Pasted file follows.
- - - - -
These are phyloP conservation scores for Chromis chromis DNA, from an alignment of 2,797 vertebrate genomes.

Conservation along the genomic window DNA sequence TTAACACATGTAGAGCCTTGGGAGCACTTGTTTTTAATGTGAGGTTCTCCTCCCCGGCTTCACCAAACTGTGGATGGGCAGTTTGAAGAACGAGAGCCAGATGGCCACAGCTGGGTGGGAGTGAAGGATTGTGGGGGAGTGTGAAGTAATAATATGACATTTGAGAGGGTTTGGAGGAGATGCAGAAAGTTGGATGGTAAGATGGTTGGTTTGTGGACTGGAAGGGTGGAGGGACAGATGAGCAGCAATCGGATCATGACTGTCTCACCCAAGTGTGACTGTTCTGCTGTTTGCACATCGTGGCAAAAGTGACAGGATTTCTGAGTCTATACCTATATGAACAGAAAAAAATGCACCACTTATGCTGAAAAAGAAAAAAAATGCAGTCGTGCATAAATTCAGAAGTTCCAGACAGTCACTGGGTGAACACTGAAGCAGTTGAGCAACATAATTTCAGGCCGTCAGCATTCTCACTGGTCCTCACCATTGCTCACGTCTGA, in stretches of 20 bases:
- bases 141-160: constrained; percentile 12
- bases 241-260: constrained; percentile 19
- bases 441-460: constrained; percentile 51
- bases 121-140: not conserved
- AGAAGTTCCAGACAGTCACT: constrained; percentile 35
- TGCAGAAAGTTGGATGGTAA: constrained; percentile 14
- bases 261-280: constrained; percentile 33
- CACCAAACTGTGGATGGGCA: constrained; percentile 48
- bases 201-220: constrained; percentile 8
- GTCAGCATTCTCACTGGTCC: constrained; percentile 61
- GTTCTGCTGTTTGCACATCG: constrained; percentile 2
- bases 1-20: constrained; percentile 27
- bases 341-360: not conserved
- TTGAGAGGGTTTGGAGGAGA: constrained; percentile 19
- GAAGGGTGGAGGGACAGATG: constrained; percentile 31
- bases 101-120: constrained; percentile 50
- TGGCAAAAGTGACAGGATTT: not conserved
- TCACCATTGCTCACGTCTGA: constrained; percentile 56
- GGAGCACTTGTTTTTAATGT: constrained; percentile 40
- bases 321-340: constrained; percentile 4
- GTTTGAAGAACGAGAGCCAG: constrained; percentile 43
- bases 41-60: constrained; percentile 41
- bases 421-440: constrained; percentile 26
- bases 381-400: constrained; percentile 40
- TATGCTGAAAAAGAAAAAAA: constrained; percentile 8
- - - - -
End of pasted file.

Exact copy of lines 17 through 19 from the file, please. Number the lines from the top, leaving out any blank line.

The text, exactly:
- GAAGGGTGGAGGGACAGATG: constrained; percentile 31
- bases 101-120: constrained; percentile 50
- TGGCAAAAGTGACAGGATTT: not conserved